Kia's XCeed PHEV delivers Plug-in Hybrid technology to the mainstream part of the mid-sized SUV segment - and that's still a relatively rare thing in this class. This revised model still features the usual Plug-in model draws - a fantasyland official fuel figure, a tax-efficient CO2 reading and a near-30 mile WLTP electrified driving range. But as usual, there's a premium price to pay for the technology and packaging compromises to make.
Most brands fail to offer any Plug-in hybrid models in the volume part of the 'Qashqai-class' SUV 'C'-segment, but Kia offers two, PHEV versions of the Niro and, as in this case, the XCeed crossover. This XCeed was introduced in PHEV form in 2020, then got a light makeover in late 2022 to create the car we're going to look at here. Unfortunately, this improved version hasn't gained the larger 11.1kWh battery that's allowed the Niro PHEV to go a few miles further between charges, but it does feature a smarter look, a few small cabin updates and decent levels of media connectivity. As before though, if you're comparing against the more conventional version of this XCeed, you've to accept quite a price premium, a weight penalty and compromises in interior packaging. Can the Plug-in drive advantages here compensate? You'll need the usual thorough Car & Driving Road Test to find out.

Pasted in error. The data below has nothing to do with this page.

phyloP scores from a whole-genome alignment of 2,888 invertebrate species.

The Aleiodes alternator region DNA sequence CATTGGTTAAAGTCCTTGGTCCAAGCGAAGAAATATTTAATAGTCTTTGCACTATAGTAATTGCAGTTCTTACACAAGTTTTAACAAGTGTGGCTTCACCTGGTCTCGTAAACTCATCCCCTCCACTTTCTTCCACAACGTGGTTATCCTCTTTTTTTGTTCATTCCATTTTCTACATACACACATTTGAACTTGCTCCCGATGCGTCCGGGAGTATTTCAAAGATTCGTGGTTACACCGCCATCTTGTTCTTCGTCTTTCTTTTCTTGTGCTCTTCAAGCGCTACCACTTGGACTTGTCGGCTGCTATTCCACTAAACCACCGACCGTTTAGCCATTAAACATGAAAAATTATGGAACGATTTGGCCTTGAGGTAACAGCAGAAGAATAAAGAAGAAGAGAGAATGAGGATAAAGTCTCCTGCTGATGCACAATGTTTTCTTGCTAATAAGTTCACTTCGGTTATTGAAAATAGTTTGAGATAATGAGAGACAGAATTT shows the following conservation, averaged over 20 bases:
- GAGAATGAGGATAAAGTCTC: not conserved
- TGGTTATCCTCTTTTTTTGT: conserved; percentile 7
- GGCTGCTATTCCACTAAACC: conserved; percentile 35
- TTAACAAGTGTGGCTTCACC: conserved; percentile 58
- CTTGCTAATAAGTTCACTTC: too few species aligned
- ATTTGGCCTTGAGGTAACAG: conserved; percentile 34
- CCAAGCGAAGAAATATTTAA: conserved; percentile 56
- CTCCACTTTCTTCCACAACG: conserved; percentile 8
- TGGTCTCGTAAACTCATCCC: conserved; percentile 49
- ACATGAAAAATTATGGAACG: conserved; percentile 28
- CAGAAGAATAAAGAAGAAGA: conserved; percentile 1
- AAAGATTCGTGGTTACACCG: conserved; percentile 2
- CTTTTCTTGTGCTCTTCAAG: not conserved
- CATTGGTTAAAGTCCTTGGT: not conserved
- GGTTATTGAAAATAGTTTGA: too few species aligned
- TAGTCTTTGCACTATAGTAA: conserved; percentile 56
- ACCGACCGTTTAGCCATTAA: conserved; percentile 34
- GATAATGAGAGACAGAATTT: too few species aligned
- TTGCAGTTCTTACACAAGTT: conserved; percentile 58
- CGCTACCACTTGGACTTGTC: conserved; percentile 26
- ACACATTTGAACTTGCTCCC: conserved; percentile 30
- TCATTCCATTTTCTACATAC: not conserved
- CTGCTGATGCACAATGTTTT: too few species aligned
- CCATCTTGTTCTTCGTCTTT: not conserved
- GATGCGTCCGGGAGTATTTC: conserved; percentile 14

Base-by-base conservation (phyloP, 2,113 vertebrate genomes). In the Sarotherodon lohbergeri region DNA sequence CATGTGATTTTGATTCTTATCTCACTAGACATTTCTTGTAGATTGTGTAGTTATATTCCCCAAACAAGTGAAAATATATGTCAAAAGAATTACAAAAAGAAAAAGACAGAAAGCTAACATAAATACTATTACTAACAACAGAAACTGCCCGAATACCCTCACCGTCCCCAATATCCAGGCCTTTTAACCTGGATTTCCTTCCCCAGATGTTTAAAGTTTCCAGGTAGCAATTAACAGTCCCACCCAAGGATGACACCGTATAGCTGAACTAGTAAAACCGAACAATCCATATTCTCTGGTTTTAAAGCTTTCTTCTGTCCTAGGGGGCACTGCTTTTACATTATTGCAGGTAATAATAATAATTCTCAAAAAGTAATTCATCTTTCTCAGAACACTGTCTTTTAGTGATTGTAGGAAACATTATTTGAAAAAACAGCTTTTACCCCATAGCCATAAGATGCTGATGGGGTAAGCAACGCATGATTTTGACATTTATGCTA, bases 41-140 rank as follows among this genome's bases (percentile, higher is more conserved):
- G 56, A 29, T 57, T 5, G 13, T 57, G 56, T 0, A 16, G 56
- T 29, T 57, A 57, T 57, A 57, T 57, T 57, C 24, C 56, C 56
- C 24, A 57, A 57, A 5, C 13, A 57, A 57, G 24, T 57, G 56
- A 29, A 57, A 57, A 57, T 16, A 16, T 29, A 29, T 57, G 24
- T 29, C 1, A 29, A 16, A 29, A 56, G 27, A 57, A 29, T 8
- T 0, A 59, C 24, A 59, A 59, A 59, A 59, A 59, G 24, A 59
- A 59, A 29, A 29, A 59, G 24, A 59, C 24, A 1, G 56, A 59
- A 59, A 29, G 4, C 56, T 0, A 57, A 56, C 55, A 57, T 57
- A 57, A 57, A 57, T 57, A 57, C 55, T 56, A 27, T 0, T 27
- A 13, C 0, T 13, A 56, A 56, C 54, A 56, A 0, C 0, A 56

In practice, a current engineer might think the basic ingredients here to be a touch out-dated. Even back at this variant's original introduction in 2020, this PHEV system's fundamental elements - a 1.6-litre GDI petrol engine mated to a 6-speed version of the brand's DCT auto gearbox - had long been abandoned by more mainstream Kia engines. Back then, the electrified part of the package - a 44.5kW electric motor mated to an 8.9kWh battery pack - looked a bit more cutting-edge, but not now. Only slightly bigger PHEVs than this are now arriving on the market with batteries more than three times that size. All of which explains this XCeed Plug-in's continuing rather below-par EV range figure, which at 29.8 miles still can't quite crack the 30 mile barrier. It's difficult to understand why, as part of this facelift, Kia didn't replace this battery pack with the 11.1kWh one used in the Niro Plug-in Hybrid, which would have pushed that EV range up towards a much more acceptable 40 mile-style figure. Perhaps Kia didn't want to further blunt kerb weight here; at a portly 2,030kgs, it's already 224kgs more than the ordinary 1.5 T-GDi version. Which is why even though the total system power output (139bhp) here isn't much lower than that of the ordinary model, the performance you get is quite a lot slower, 62mph from rest occupying 10.3s en route to just 99mph. You'll need to select the more urgent of the two provided drive settings ('Sport') to replicate that. Next to the button for this on the lower centre console is another 'EV/HEV' one that allows you to switch the powertrain between 'Hybrid', 'Electric' and 'Automatic' drive modes. The effect of which you can view on various provided Energy Monitors. That extra drivetrain weight inevitably tells in terms of drive dynamics too. With a conventional powerplant fitted, the XCeed manages to be the most comfort-orientated member of the sprawling Ceed family of models, but this PHEV version rather clumps through tarmac tears and speed humps. If you can content yourself with the ordinary 1.5 T-GDi variant, the story's significantly different and you'll get the benefit of the damping changes Kia's built in to manage the handling of this SUV body style. A higher-riding body shape like this would usually need firmer springs to counter body roll, but the hydraulic bump stops fitted to the front suspension work so well here that the engineers were actually able to soften the springs - by 7% at the front and by 4% at the back compared to a conventional Ceed hatchback.